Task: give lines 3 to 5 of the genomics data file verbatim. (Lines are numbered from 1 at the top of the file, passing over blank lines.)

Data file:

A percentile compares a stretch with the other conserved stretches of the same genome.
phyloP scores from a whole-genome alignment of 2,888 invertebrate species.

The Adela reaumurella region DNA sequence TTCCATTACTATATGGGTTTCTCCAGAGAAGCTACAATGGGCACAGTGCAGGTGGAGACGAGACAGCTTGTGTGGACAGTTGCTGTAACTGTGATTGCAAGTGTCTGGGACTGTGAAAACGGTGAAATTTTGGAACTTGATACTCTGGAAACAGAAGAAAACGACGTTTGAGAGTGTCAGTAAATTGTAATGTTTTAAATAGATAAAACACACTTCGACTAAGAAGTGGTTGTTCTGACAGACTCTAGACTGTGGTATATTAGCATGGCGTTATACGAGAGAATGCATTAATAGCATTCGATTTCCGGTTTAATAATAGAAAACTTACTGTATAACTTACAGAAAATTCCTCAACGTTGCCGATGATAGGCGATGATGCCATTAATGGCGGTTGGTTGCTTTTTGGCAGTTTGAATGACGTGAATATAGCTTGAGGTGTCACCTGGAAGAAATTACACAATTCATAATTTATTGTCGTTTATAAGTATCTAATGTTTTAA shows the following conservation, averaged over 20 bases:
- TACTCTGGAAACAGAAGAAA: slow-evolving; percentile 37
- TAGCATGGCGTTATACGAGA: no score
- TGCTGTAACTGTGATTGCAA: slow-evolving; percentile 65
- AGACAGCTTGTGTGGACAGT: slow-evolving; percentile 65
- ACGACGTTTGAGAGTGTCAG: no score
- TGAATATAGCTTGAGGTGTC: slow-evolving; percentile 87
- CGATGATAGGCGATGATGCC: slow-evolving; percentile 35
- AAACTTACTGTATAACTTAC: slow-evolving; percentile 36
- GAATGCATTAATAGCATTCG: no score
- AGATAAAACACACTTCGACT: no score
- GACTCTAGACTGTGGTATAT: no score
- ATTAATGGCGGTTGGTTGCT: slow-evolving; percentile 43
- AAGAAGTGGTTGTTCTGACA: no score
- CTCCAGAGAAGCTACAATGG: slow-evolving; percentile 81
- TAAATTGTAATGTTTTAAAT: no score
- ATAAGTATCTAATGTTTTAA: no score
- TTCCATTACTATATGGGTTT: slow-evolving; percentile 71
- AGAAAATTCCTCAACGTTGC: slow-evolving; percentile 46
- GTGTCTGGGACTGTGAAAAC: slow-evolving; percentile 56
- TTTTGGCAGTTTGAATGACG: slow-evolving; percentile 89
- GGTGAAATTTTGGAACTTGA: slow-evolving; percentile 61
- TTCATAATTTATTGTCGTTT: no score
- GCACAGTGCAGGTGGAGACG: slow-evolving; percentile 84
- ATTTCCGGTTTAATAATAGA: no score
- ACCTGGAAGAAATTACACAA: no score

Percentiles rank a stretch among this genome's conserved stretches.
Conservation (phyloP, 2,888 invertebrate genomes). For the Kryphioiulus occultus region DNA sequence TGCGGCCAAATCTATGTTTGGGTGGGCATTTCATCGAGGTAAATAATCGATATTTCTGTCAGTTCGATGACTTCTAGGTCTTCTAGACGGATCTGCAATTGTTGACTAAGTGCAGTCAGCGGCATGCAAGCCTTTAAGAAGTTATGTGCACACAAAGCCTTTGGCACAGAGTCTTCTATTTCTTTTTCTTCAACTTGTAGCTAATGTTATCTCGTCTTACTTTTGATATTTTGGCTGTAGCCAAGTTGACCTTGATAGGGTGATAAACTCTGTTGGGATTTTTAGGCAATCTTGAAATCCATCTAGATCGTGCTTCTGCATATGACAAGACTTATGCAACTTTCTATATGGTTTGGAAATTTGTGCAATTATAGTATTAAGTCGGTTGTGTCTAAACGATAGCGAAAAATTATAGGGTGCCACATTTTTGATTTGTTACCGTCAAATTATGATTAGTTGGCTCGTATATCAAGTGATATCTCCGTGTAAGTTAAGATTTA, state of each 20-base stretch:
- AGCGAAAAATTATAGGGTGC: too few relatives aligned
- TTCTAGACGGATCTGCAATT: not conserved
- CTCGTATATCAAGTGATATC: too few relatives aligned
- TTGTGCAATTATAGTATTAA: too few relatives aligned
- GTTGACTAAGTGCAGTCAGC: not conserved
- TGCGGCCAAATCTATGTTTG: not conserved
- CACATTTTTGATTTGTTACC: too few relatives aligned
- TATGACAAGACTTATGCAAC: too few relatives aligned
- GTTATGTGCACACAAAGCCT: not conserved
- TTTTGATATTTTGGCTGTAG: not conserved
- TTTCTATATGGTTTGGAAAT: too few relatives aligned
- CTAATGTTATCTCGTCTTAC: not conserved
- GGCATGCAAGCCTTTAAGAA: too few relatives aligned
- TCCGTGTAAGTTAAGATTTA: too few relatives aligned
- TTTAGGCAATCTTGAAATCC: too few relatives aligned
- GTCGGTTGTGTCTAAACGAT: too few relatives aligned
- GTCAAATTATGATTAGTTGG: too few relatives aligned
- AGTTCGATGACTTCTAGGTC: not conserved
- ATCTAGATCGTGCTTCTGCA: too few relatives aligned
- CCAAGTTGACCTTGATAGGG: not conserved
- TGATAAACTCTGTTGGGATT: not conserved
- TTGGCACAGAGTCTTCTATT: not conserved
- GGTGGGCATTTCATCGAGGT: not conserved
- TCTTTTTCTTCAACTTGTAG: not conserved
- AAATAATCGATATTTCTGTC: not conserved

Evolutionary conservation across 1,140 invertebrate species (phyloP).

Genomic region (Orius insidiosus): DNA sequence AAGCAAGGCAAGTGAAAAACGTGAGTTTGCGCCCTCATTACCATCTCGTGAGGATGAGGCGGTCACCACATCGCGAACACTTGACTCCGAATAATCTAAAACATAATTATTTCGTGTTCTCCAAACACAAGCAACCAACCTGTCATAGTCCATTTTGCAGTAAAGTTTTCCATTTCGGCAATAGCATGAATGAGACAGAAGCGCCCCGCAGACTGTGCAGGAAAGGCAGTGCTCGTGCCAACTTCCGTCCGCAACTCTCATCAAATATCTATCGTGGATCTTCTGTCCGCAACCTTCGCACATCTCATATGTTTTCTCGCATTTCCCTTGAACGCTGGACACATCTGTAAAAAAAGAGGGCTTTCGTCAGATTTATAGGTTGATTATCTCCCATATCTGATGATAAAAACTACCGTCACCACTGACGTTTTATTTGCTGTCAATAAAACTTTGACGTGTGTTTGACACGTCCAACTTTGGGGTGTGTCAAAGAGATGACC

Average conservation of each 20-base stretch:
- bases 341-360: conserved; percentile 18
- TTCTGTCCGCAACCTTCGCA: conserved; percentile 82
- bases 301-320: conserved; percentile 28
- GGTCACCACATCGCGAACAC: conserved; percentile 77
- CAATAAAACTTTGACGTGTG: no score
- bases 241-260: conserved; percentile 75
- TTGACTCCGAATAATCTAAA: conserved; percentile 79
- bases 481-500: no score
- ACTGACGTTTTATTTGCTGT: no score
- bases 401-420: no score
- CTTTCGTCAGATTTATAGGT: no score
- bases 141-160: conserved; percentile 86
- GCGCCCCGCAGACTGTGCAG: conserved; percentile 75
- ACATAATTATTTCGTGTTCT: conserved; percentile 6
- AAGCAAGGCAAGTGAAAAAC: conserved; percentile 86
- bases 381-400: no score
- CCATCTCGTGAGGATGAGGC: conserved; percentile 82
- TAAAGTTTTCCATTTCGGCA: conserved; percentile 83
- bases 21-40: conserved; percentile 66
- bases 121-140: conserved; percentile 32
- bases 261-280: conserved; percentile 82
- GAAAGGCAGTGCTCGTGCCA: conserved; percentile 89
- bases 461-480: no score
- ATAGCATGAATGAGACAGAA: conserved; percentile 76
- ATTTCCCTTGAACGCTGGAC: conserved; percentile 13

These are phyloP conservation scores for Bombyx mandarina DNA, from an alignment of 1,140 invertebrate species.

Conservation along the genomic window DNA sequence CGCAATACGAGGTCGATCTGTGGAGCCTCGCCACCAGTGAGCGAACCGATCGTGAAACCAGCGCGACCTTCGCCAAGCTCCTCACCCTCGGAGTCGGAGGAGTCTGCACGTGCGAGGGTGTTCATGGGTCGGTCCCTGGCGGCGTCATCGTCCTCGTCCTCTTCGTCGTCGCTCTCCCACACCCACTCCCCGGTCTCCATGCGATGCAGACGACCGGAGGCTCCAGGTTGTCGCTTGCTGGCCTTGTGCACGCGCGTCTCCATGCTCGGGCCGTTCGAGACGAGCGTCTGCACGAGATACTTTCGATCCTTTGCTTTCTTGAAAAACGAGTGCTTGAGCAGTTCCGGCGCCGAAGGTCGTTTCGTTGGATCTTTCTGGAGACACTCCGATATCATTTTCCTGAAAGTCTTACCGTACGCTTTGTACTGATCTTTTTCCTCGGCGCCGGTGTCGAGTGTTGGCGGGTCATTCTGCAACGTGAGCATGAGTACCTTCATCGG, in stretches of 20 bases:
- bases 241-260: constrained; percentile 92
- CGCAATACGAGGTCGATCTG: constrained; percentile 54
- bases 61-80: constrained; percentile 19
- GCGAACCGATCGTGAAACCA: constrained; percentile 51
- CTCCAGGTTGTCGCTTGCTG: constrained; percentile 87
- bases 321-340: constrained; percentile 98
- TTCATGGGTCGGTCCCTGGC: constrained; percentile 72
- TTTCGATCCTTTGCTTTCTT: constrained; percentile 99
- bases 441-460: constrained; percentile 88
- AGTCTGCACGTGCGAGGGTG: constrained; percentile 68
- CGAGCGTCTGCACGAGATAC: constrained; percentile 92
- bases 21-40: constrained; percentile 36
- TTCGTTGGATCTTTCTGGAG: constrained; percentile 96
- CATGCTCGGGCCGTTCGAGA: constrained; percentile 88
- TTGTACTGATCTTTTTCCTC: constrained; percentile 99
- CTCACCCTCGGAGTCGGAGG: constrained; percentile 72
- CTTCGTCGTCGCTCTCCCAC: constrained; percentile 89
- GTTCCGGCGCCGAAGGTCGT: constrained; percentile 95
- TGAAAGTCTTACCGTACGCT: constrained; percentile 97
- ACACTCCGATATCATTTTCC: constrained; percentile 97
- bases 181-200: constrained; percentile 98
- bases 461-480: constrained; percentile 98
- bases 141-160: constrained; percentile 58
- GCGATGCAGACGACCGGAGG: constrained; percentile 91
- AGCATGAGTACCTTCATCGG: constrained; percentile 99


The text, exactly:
The Adela reaumurella region DNA sequence TTCCATTACTATATGGGTTTCTCCAGAGAAGCTACAATGGGCACAGTGCAGGTGGAGACGAGACAGCTTGTGTGGACAGTTGCTGTAACTGTGATTGCAAGTGTCTGGGACTGTGAAAACGGTGAAATTTTGGAACTTGATACTCTGGAAACAGAAGAAAACGACGTTTGAGAGTGTCAGTAAATTGTAATGTTTTAAATAGATAAAACACACTTCGACTAAGAAGTGGTTGTTCTGACAGACTCTAGACTGTGGTATATTAGCATGGCGTTATACGAGAGAATGCATTAATAGCATTCGATTTCCGGTTTAATAATAGAAAACTTACTGTATAACTTACAGAAAATTCCTCAACGTTGCCGATGATAGGCGATGATGCCATTAATGGCGGTTGGTTGCTTTTTGGCAGTTTGAATGACGTGAATATAGCTTGAGGTGTCACCTGGAAGAAATTACACAATTCATAATTTATTGTCGTTTATAAGTATCTAATGTTTTAA shows the following conservation, averaged over 20 bases:
- TACTCTGGAAACAGAAGAAA: slow-evolving; percentile 37
- TAGCATGGCGTTATACGAGA: no score